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Highway Summer

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Summary: In a midst of a battle gone horribly wrong the unthinkable has occurred and the walls between realities crumbled. Nothing isconstant as universes intrude upon each other. Among the survivors wandering the worlds gone mad, this changes are known as Shifts

Categories Author Rating Chapters Words Recs Reviews Hits Published Updated Complete
Multiple Crossings > Dawn-CenteredParadoqzFR13624,925022,65023 Aug 0423 Aug 04Yes

2

Disclaimers: See part 1.

***

The asphalt feels warm and cracked and springy under the worn soles of
her Nikes. Zuny is right behind her, his breath like the twin streams
of hot wind ruffling her hair.


Tap-tap-tap, squee, thump-thump, bang-baw-beng, tap-tap-tap.


There is a bewildering assortment of random objects tied haphazardly
to the wagon. With every step they move, it chimes in an odd melody, a
bizarre soundtrack of sorts that, it seems, she always knew and loved
but had forgotten until now.

Six people and her and the wagon pulled by a creature out of time. The
balmy, split black road stretching out before her into nowhere and
all. Warm breath in her hair and the music of the forever highway
washing over her.

And Spike is here.

Tap-tap-tap, squee, bang-baw-beng, thump-thump, tap-tap-tap.

Spike's duster is swishing behind him and he's bantering with Adam and
Remy, and Saul is up on the roof, and Jamie's needling Faith and Spike
is HERE.

She thinks about the roads and the Shifts. How many are there? Empty,
unused, deserted?

Abandoned superhighways stretching across the universe... It seems
right.

There is a sound of a smack, shockingly loud among the routine and
Jamie screeches in indignant protest and Faith snarks something back.
Jamie, Dawn thinks, has a crush. Faith, she thinks, doesn't.

Unrequited love is romantic and then she thinks of Spike.

He's wearing that mask now. He wasn't, not that first day when her
life came crashing back together on a bloody road. Only when she came
to, on the second day, did he dig it out and put it on. Trying to
protect her. She shrugs. Or maybe himself.

She doesn't remember the scars very well. Her eyes were stinging and
she couldn't stop the sobbing and it felt like her chest was
tearing...

The new Shift had left them in the desert and the cacti were blooming.
It was a strange day.

She shakes off the queer feeling and quickens her step, sliding her
hand into Spike's. His right hand, the ungloved one. He looks down,
quick soft grin and his fingers tighten around hers. Remy glances at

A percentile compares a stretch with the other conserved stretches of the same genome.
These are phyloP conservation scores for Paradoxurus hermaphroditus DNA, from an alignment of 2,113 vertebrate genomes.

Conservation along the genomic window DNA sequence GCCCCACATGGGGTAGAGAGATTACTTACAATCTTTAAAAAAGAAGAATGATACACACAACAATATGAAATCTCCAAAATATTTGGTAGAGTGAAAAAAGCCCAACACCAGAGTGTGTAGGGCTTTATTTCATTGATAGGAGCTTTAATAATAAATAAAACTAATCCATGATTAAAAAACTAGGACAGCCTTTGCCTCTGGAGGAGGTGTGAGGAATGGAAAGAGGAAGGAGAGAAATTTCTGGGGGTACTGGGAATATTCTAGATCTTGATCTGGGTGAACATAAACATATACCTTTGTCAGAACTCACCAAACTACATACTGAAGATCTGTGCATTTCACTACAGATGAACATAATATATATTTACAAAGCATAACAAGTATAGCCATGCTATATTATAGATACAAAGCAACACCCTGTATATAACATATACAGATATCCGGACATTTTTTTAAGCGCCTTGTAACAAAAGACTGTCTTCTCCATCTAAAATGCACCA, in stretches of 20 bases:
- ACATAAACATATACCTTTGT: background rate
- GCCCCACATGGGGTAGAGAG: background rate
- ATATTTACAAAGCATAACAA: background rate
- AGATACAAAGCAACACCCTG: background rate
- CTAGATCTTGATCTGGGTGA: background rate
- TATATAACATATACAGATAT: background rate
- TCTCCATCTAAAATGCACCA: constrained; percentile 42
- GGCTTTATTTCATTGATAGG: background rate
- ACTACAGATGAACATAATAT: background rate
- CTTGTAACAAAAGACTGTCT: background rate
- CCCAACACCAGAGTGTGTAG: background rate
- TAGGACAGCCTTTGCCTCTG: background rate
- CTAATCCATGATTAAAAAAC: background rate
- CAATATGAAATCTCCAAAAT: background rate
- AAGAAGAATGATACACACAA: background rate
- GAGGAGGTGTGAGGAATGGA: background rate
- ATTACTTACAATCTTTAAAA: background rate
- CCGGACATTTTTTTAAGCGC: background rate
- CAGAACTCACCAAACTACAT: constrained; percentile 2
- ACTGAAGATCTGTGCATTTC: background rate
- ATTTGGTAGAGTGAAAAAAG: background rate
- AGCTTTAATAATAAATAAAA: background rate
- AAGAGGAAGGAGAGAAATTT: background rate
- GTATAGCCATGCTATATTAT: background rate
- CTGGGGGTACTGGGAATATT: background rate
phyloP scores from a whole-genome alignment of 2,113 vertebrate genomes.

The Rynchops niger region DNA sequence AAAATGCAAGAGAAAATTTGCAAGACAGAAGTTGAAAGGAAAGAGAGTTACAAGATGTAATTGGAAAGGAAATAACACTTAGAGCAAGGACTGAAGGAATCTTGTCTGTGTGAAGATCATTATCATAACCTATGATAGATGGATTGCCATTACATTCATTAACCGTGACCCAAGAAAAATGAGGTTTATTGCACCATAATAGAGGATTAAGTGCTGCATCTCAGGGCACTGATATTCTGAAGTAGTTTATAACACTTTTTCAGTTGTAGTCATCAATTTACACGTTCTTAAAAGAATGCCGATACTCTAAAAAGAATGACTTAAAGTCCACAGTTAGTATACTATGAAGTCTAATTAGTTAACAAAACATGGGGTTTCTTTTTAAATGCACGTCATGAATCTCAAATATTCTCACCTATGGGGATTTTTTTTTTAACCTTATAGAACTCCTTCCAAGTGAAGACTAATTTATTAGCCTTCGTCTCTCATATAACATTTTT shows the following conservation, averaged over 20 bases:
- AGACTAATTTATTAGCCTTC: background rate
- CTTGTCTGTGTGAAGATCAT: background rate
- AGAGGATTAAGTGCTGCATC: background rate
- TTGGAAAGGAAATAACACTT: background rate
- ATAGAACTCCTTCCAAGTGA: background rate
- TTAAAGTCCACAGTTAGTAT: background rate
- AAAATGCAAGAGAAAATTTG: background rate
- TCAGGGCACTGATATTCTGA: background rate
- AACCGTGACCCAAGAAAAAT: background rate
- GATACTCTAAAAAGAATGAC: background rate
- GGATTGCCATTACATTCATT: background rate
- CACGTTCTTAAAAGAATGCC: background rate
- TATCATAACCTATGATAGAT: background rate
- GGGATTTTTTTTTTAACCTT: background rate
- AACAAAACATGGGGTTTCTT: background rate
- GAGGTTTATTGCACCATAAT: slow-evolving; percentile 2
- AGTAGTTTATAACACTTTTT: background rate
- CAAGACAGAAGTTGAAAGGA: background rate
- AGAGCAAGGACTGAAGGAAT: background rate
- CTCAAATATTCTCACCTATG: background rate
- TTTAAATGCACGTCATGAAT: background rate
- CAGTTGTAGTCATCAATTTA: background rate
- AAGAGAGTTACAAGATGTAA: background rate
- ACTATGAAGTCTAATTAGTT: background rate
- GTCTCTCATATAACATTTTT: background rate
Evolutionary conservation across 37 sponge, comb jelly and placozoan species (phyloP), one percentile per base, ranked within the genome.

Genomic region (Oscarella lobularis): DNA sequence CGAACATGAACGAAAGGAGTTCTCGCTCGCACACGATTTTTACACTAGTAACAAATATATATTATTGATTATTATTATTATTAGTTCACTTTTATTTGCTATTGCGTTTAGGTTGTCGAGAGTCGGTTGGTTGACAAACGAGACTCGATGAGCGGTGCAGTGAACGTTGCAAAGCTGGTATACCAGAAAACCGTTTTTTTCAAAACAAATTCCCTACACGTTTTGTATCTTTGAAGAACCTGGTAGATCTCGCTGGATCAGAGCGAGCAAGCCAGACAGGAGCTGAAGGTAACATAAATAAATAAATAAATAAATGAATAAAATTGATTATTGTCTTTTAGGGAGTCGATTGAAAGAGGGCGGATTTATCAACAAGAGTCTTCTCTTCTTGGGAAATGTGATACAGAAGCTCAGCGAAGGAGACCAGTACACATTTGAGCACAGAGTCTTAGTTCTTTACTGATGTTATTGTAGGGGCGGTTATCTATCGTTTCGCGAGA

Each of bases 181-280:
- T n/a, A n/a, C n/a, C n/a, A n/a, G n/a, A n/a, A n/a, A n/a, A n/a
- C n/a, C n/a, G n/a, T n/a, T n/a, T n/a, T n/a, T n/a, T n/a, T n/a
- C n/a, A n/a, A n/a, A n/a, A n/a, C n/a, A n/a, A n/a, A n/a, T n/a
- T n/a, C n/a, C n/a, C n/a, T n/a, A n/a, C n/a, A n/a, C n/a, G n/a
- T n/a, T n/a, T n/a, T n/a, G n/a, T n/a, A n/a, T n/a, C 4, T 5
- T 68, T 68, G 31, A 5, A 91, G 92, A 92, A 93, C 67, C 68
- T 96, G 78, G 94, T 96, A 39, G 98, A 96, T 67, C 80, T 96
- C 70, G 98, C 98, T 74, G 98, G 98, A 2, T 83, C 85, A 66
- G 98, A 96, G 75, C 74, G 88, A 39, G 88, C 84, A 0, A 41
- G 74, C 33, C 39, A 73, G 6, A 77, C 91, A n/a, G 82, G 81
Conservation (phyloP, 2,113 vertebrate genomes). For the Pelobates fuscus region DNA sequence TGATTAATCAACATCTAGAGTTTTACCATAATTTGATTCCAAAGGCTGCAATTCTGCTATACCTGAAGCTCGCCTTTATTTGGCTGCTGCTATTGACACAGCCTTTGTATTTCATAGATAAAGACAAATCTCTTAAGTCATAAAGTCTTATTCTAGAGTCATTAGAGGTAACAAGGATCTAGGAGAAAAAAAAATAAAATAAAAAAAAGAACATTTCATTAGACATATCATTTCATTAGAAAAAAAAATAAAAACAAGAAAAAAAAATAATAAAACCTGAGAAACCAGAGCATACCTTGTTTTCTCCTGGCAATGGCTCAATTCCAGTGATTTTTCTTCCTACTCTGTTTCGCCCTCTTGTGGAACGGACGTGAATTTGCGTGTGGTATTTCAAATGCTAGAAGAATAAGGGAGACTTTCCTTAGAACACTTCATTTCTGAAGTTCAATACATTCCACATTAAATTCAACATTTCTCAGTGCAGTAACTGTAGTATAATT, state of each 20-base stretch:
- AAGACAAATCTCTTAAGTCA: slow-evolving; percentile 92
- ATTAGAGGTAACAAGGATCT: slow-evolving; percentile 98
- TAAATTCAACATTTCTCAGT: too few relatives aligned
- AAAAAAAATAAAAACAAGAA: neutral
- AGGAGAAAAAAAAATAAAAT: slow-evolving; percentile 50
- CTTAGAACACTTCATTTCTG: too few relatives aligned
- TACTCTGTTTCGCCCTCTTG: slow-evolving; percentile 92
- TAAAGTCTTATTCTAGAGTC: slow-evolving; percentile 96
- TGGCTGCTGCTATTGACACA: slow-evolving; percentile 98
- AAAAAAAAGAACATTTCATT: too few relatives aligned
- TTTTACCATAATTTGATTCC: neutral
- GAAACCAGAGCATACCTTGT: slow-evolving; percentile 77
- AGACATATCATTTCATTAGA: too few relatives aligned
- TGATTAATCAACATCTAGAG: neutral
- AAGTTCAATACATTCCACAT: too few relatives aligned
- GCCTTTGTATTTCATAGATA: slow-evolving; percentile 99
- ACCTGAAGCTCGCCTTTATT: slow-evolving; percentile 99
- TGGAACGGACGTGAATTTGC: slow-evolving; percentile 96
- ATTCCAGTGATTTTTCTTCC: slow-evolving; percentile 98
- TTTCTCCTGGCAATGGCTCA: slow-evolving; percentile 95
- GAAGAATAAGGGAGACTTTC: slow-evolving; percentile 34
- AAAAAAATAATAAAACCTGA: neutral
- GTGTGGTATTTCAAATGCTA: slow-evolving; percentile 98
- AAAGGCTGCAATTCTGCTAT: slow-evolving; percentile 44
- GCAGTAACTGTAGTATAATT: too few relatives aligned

them, the odd red-on-black eyes unreadable but lips quirking in
knowing smile and Adam winks at her, pulling on the Cajun's sleeve to
fall behind.

Spike's palm feels smooth, his skin chilly. She presses closer,
rubbing her cheek against the sleeve. Smooth. She breathes in the
familiar-never-quite-forgotten smell of leather and tobacco. He is
here.

"You all right, Platelet?"

"Yeah." He is here.


Tap-tap-tap, squee, bang-baw-beng, thump-thump, tap-tap-tap.


It's been almost a week now. Maybe. Hard to keep track of time in the
Shifts. But she is sure it’s been six, seven days at the most
since the Gigglers' attack.

"Gibbers," Jamie had corrected her sternly, the effect spoiled as he
yelped in pain, burnt by the fresh bread-roll he was passing her.

"Giggler demons!" she insisted, slightly affronted. Who grew up on the
damn Hellmouth, him or her?

Adam winced and squinted and she glanced at him suddenly unsure. "I
swear! Gigglers."

Faith snickered then, one hand snaking out of the blanket cocooning
the dark-haired Slayer. "Toldja. Pay up, kiddies."

"Fuck," Jamie muttered and narrowed his eyes at Dawn, the left eye
half-closing in a slow conspiratorial wink. "Are you entirely sure
about that, kid? I mean, if these by any chance were not demons but
say aliens then we'd be in such great mood we'd SURELY split the
winnings with someone. Like say 5'6, short brown hair, answers to the
name of Dawn?" He glanced behind him, "Right?"

"Sure."

"Absolutemont, ma petite."

Neither Adam nor Remy sounded terribly optimistic. Saul chuckled,
elbowing smirking Spike.

"I'm not a kid." She bit into the scalding, creamy cake glaring at
Jamie.

"Yeah," Faith hissed. "She ain't a kid."

"And I'm 5'7."

"Yeah, dumbass! So you can quit your lousy bribing shit, Maddrox." She
turned to Dawn the fire's dancing flames throwing whirling shadows